Wednesday, February 21, 2018

Warm Day, River Walk

Freakishly warm today!  The temperature was in the low 70s, but it was still quite icy underfoot where I walked along the Hudson Crossing Trail at Schuylerville.

With snow melting fast on this strangely warm day, I feared that the Hudson River might be flooding, but no, the water, while muddy and roilng, remained well within its banks.

Although the day was dark and gray, it was pleasant to sit by the river and enjoy the balmy air and the sound of the rushing water.  The designers of this trail have added many places to do just that, with benches placed at intervals along the way.

It will be many more weeks before I think about paddling the river, but it's good to know there are sites along this trail that would make it easy to launch my canoe.

My birding friends report seeing Bald Eagles and all kinds of migrating waterfowl along this stretch of the Hudson, but the only birds I saw today were made of metal, like these life-sized iron sculptures, a Great Blue Heron standing by the trail and a Pileated  Woodpecker mounted on a tree stump.

I did not see the mouse or vole that made these subnivean tunnels, but the little creature's active travels beneath the snow have become quite evident, now that the snow has melted and uncovered the branching paths.  By tunneling under the snow this way, these little rodents can stay warm and safe, invisible to such predators as owls and foxes.

Winter's snow and ice bring down many tree limbs over the course of the season, and this limb was particularly colorful, adorned as it was with a pretty green lichen and the dark-brown rubbery "ears" of Wood Ear Fungus.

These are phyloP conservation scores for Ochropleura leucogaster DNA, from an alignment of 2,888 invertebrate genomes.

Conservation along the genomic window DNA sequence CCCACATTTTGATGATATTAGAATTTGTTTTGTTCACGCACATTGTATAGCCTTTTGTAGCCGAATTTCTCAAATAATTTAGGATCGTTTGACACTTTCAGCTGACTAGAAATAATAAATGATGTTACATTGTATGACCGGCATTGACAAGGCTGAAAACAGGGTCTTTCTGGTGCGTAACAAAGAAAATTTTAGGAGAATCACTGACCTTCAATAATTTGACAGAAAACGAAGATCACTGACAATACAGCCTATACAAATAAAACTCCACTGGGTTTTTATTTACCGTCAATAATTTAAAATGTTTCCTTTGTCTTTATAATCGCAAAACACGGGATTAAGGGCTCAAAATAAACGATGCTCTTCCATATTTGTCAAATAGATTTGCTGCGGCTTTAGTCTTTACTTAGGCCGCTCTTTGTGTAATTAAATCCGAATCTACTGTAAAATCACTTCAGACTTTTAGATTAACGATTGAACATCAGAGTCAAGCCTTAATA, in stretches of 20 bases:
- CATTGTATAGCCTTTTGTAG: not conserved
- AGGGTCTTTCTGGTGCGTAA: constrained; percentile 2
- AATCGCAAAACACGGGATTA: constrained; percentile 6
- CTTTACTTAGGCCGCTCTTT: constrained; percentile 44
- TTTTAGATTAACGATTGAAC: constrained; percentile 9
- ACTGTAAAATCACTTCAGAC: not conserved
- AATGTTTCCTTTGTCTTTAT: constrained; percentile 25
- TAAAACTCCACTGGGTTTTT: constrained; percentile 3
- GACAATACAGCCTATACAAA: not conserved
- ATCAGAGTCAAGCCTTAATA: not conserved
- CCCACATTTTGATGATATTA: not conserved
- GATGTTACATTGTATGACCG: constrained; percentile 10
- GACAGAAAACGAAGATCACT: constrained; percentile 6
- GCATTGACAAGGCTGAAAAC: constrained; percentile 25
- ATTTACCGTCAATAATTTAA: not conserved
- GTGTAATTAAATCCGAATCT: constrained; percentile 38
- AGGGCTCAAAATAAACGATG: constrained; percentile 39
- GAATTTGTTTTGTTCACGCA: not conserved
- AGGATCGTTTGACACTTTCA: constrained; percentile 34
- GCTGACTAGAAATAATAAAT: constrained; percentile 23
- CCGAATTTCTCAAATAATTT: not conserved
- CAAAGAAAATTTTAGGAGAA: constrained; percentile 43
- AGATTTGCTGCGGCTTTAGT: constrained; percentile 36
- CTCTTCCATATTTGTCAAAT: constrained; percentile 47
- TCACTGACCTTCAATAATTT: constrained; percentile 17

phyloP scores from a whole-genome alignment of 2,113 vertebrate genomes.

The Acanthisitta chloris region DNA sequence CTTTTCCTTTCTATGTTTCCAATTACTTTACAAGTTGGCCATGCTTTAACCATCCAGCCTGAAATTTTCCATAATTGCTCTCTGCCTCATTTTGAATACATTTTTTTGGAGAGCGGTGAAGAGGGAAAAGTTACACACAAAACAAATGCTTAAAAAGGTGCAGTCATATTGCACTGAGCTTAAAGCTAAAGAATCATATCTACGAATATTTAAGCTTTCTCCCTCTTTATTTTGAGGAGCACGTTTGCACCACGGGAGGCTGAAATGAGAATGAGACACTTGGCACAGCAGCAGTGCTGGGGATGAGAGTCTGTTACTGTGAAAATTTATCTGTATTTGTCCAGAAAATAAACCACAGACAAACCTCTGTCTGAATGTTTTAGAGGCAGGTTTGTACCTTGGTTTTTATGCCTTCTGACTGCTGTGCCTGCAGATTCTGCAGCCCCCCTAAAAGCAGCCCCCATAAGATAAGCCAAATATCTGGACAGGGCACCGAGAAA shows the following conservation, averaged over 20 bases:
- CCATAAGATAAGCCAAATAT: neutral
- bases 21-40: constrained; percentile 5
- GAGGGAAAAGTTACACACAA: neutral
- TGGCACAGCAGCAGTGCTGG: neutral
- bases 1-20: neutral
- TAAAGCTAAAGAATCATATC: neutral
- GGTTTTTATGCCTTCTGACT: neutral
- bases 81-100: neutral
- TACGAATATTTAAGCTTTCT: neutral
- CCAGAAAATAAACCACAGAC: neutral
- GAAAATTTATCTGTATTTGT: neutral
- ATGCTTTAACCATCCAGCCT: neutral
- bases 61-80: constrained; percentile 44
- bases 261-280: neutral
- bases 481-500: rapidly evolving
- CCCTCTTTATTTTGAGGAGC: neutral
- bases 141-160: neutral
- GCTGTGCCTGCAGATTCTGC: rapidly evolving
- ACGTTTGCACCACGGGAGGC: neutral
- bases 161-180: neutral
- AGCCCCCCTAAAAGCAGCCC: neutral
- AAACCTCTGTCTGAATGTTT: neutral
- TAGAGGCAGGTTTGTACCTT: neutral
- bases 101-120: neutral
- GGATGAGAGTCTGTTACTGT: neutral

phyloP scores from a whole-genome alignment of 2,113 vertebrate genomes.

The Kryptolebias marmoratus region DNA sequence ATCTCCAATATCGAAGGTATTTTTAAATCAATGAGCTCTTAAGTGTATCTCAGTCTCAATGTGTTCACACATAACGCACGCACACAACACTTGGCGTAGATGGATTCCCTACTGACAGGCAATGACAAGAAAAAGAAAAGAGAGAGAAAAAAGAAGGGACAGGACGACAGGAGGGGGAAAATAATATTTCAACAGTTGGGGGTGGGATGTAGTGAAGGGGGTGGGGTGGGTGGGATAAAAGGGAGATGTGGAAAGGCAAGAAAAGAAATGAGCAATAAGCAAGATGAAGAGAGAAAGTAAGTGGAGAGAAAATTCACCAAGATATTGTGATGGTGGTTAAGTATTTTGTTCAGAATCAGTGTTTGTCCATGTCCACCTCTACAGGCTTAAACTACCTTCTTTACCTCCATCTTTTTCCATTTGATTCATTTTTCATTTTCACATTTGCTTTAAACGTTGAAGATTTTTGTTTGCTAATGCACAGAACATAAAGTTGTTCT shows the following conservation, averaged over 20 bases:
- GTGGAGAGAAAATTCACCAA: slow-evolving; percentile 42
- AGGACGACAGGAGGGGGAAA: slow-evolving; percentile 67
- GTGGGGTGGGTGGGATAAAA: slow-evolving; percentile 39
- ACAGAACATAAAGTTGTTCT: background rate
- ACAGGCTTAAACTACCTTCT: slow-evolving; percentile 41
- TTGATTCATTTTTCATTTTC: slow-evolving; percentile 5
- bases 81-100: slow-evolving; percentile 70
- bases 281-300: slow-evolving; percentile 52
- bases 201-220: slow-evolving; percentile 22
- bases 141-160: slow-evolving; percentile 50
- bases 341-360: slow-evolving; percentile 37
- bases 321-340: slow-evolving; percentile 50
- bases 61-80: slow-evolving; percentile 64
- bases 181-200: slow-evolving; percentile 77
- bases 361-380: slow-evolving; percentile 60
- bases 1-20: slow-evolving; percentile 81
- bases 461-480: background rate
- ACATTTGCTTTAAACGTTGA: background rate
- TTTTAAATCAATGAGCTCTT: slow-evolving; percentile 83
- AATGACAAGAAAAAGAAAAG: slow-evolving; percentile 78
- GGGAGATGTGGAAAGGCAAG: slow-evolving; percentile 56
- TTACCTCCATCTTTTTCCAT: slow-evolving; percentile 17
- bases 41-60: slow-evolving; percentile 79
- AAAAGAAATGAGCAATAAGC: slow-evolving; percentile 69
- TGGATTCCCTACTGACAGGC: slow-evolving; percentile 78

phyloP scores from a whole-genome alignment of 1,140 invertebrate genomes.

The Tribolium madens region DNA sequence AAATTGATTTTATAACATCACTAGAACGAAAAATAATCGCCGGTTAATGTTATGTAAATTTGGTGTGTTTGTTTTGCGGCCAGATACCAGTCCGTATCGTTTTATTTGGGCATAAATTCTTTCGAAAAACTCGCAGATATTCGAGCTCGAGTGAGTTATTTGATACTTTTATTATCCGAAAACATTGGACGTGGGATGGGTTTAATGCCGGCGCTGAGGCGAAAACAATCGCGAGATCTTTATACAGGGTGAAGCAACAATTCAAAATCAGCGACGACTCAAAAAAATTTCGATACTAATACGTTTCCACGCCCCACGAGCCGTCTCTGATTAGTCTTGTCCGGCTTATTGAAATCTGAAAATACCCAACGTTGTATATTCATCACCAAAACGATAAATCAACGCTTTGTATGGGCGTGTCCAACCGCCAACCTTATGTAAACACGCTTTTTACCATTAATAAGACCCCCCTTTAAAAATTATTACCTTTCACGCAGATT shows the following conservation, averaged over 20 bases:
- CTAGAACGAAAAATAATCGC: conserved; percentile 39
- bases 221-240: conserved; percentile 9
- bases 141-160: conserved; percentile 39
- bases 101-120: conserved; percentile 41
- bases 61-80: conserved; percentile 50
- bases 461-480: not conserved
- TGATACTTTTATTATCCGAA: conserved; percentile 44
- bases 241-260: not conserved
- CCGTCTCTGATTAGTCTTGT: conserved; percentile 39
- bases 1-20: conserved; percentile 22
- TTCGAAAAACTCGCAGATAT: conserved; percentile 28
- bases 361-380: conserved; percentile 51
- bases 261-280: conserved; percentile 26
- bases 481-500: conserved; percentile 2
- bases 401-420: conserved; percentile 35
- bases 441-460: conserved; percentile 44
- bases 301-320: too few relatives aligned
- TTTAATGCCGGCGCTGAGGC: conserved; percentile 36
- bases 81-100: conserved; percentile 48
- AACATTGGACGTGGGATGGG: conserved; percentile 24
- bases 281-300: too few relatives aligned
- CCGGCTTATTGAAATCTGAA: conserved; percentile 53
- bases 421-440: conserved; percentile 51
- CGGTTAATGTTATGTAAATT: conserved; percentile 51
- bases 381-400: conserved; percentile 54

There are many American Bladdernut shrubs along these river banks, and some of them still held a few of the hollow pods that this shrub is named for.

Hackberry trees are also abundant here, and they are immediately identifiable by their distinctive, deeply ridged bark.

Tulip Trees are NOT abundant this far north in New York, but I know exactly where to find one small sapling that grows at an intersection along this trail.  Normally, these giant trees are way too tall for me to reach their buds, but because this sapling is still small, I could really examine them.  The purplish twigs were covered with a slight whitish bloom, and the terminal buds were flattened and leathery, quite unlike any other tree buds I have seen.

Driving home through the rural farm fields, I enjoyed sweeping views of distant mountains and low clouds.  I was amazed to see how bare of snow these fields had become, almost overnight.

The obelisk of the Saratoga Battle Monument rises in the distance, beyond these rolling cornfields and wooded copses.


Woody Meristem said...

It's the same down here -- warm and the snow's gone. Soon the skunk cabbage will be up in the wetlands.

threecollie said...

We went right down that road the other day on our way to Whitehall! I love the golden color of the fields and the stark blacks and greys of the trees.